Coffee: Superfood or Death Sentence?

Earlier this year, I outlined some of the amazing health benefits associated with regular coffee consumption.  These include a decrease risk of chronic diseases such as diabetes, Alzheimer’s disease, and endometrial cancer; pain reduction as among its benefits too.

Now, new research from the Mayo Clinic (1) makes us pause and reflect on how much is too much of a good thing.  I often hammer that old adage, “all things in moderation;” in this case, moderation appears to be 4 cups of coffee per day.  More than that raises the risk of death for people under age 55.

Researchers looked at data from the Aerobics Center Longitudinal Study, which examined dietary habits and health data from over 43,000 participants over the course of 31 years.  For folks under the age of 55 who drank more than 28 cups of coffee per week, all-cause mortality risk increased by over 50% for men, and more than doubled for women.  The direct cause of this association is unknown, but seems to be unrelated to coffees cardiovascular effects.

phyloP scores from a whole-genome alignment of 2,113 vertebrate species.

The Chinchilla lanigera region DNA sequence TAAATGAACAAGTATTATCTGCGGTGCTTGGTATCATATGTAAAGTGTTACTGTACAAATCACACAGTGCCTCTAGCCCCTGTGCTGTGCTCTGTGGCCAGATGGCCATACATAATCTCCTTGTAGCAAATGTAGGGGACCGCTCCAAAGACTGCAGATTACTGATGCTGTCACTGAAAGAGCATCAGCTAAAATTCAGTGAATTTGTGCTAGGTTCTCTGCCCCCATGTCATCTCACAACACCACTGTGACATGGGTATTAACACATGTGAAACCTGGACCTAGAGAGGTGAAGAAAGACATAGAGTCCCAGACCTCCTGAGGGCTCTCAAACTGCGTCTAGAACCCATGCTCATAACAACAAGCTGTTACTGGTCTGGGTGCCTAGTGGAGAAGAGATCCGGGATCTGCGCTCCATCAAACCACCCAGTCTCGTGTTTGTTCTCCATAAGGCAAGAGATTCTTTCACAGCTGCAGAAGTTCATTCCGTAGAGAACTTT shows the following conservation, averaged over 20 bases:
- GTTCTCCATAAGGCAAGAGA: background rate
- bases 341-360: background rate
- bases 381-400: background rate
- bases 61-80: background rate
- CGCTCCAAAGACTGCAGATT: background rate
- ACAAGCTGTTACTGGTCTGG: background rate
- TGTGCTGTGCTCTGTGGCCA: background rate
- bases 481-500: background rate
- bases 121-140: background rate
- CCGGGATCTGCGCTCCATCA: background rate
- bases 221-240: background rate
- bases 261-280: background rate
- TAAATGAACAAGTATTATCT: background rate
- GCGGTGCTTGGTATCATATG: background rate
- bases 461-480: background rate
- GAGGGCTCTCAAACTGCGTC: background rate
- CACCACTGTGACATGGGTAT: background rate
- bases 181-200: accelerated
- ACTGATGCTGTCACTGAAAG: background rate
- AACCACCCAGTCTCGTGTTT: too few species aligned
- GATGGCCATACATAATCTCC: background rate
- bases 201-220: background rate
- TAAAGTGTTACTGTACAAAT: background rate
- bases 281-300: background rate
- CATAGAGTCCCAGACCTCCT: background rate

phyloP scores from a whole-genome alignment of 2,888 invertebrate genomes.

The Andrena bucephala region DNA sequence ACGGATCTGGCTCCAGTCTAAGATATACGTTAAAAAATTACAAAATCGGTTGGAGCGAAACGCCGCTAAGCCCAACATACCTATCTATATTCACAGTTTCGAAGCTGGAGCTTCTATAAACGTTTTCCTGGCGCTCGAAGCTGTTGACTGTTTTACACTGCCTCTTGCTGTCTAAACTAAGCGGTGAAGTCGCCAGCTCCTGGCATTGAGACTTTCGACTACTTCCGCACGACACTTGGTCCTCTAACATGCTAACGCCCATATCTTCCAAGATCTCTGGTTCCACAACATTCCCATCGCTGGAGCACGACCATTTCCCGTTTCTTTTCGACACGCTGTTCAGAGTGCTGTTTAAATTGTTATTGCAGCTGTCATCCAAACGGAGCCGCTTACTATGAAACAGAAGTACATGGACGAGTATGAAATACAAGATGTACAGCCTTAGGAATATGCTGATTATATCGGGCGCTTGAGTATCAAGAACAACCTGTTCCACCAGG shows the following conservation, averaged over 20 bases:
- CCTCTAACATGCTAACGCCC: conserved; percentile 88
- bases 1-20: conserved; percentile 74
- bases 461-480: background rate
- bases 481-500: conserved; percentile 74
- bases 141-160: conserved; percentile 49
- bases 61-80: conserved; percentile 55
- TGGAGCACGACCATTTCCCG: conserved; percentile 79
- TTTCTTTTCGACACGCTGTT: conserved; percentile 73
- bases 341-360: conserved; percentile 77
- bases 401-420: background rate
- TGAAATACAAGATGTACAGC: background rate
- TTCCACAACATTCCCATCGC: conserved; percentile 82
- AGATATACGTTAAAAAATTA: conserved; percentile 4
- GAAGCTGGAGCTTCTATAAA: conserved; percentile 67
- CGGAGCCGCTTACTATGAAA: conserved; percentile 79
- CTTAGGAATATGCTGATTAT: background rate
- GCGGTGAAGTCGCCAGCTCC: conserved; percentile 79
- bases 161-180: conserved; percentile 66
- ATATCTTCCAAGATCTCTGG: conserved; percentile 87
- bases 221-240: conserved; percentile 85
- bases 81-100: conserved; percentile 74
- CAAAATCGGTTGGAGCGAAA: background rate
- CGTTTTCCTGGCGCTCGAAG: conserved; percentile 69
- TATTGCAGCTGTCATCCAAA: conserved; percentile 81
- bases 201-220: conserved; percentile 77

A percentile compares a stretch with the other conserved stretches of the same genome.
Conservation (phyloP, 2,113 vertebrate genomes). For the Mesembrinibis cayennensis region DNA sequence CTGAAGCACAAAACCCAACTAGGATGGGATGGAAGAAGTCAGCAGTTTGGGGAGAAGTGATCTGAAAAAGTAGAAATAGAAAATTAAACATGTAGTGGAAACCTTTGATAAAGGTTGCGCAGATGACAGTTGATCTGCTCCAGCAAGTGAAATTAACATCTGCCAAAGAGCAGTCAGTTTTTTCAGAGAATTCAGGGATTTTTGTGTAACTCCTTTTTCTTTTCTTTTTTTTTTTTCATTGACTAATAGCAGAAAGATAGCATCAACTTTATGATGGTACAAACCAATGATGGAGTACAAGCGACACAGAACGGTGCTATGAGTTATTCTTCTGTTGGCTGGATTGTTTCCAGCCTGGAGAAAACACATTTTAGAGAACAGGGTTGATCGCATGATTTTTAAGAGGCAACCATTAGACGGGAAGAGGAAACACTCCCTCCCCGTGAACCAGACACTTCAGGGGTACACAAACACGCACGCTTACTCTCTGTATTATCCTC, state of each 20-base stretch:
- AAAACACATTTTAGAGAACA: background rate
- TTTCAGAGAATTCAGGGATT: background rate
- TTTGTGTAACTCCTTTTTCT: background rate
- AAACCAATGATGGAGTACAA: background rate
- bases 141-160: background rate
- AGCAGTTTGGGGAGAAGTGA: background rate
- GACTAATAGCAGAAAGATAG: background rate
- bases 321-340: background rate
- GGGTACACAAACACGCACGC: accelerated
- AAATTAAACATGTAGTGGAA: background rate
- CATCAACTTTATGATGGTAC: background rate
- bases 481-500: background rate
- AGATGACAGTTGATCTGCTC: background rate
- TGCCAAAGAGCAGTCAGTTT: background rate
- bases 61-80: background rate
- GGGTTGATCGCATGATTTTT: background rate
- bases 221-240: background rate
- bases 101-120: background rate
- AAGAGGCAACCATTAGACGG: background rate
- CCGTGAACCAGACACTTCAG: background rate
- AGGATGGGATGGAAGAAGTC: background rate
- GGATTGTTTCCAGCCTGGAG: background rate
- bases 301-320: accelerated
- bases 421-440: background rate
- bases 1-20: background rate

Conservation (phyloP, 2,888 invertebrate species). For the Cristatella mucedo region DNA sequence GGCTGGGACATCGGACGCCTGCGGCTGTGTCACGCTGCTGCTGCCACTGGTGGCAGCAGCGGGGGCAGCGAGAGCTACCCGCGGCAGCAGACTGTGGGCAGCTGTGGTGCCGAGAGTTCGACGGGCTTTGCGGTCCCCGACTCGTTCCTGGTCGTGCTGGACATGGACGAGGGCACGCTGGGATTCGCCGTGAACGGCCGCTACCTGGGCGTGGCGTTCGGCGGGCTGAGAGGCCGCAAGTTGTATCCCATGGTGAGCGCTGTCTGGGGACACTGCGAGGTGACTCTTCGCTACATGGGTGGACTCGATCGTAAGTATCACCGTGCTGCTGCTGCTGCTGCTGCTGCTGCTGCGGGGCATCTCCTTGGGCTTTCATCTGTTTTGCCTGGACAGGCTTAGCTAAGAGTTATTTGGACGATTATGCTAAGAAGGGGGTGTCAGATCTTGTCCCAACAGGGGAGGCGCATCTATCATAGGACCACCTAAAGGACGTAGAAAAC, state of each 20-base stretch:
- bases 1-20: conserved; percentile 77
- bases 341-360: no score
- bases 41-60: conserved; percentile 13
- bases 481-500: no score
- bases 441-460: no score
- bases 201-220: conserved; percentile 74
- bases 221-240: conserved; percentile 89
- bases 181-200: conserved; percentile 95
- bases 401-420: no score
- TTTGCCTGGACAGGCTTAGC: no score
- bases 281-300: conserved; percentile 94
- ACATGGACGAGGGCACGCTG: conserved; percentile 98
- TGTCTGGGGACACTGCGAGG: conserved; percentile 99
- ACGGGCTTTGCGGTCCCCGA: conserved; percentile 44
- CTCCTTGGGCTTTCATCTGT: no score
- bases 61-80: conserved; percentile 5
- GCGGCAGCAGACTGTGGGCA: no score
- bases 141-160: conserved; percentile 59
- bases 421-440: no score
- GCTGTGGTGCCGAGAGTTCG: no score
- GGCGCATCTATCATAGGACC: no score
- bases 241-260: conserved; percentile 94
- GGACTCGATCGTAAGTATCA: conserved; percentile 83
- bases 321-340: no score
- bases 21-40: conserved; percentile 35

One of the important points to keep in mind is that a “cup” in this study is defined as 8 fluid ounces; the cutoff point therefore seems to be about 32 ounces per day.  The “cup” markers on your coffee pot are 6 ounces each, so the limit would be about five of those cups.  If you prefer to get your coffee on the go, this would translate into only two “grandes.”

This study leaves a lot of questions, such as the association of caffeine on health (the study didn’t differentiate between regular and decaf coffee), the actual biological mechanisms of coffee (it has hundreds of phytochemicals besides caffeine), and the confounding factor of smoking with coffee consumption.  In the meantime…  Come on, people, four cups per day should be plenty for anyone.  In fact, beyond the first one or two cups of the day, why not explore the benefits of other healthful beverages such as green tea?

1.  Liu J, Sui X, Lavie CJ, et al. Association of coffee consumption with all-cause and cardiovascular disease mortality.Mayo Clin Proc 2013; DOI:10.1016/j.mayocp.2013.06.020.

Leave a Comment